Doing Microdermabrasion At Home and Why

Acne is a skin condition that affects the majority of people who are between 12 and 25 years of age. However, there are more adults who are experiencing acne or are suffering from the scars of acne from earlier years. Micro-dermabrasion is one weapon in the war against acne scars which addresses the current problem, as well as any past scars, wrinkles and fine lines. (1)

Micro-dermabrasion has been available in the United States since 1998. Originally, it was developed in Italy as an evolution of the dermabrasion technique. Dermabrasion was a surgical procedure which require general anesthesia because of the aggressive nature of the protocol. During the procedure the doctor used a tool which was similar to an electric sander and essentially took off the upper layers of skin. Recovery from this procedure was very painful and usually lengthy. (2)

Today, researchers have simplified the process using a different tool and a different procedure called micro-dermabrasion. It is nonchemical and noninvasive and does not require anesthesia. In fact, some patients return to work the afternoon of the procedure. Research has shown that micro-dermabrasion will reduce the appearance of acne scars from the surface of the skin and the appearance of fine lines and wrinkles. Some dermatologists also recommend microdermabrasion to reduce the appearance of large pores.

During the procedure a dermatologist uses a fine aluminum crystal to lighten the skin of the affected area. This is followed quickly by sander with a vacuum. The crystals will gently a brave the surface and with mild suction will exfoliate the skin revealing a smoother, thicker dermis.

Dermatologists will often recommend progressive treatments for improved results when targeting wrinkles, fine lines, scars and stretch marks. Most patients report immediate and noticeable results after the first treatment and continuing improvements in the following days. Patients also report that there are little to no side effects and minimal discomfort from the procedure. (3)

Interestingly this procedure also improves blood flow to the area, decreases pigmentation and improves the appearance of cellulite. Research has also shown that it improves the look of large pores, blackheads, whiteheads, acne scars, stretch marks, uneven tone, fine lines and wrinkles.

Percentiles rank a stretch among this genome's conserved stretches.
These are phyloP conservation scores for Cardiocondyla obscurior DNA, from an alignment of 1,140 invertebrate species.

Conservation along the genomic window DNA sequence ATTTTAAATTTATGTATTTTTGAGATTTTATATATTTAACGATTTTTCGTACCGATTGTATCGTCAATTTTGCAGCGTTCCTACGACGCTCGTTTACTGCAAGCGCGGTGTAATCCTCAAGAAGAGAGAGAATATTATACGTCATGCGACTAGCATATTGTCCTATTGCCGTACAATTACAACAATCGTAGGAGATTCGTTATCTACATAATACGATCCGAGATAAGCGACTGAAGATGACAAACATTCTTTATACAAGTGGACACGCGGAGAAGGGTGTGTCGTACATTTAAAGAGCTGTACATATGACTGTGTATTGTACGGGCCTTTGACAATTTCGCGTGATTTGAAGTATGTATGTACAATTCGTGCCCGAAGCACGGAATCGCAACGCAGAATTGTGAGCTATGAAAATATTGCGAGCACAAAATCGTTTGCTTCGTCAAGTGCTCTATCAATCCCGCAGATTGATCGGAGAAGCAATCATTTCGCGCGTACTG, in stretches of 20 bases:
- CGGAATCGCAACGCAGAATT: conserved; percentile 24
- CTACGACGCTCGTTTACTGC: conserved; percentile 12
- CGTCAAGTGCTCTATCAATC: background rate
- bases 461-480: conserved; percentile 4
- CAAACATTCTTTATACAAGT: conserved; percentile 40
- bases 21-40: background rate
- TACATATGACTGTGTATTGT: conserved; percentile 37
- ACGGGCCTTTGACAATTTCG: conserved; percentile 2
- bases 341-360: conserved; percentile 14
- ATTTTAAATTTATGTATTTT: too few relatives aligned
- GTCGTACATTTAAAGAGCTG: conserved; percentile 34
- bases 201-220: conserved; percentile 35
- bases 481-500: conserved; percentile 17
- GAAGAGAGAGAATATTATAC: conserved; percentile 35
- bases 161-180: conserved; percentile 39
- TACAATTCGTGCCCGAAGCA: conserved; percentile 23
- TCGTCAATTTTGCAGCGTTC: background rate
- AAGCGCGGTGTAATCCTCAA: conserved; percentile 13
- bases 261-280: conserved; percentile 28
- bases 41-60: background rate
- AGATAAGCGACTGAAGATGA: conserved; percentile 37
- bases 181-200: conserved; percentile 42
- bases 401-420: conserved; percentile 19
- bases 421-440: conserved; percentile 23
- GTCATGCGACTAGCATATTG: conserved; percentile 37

This particular procedure is also more affordable than other acne skin treatments. One of the benefits is that it can be done at home. Products sold for home use have three different levels. On the first level of product will have only the first step, or the lightening crystals. The next level product will include the cream and a rehydrating material and the third level product the individual will also receive mechanical electrical equipment.

Prices range from $25-$200 depending upon the level of products being ordered. The price of the product with the equipment is higher but individuals report much better results. Before using a product at home check with your dermatologists to be sure that your skin type will receive this procedure well. For instance, those individuals who have high amounts of melanin in their skin will not want to attempt to a micro-dermabrasion because of the potential for scar tissue.

Micro-dermabrasion used for acne scars is a safer and more cost-effective alternative for treatment than others may be. It’s available for use at the office of the dermatologist or even at home and is relatively painless with no side effects. Micro-dermabrasion is something to try if you are plagued by scars, trying to improve the condition of your skin or attempting to decrease the appearance of fine lines and wrinkles.
(1) American Academy of Dermatology: Microdermabrasion
http://www.skincarephysicians.com/agingskinnet/microdermabrasion.html

(2) University of Maryland Medical Center: Skin Wrinkles and Blemishes
http://www.umm.edu/patiented/articles/what_implant_procedures_reducing_wrinkles_000021_6.htm

(3) Journal of the American Academy of Dermatology: Microdermabrasion: A Molecular Analysis Following a Single Treatment
http://www.eblue.org/article/S0190-9622%2804%2902739-2/abstract

 

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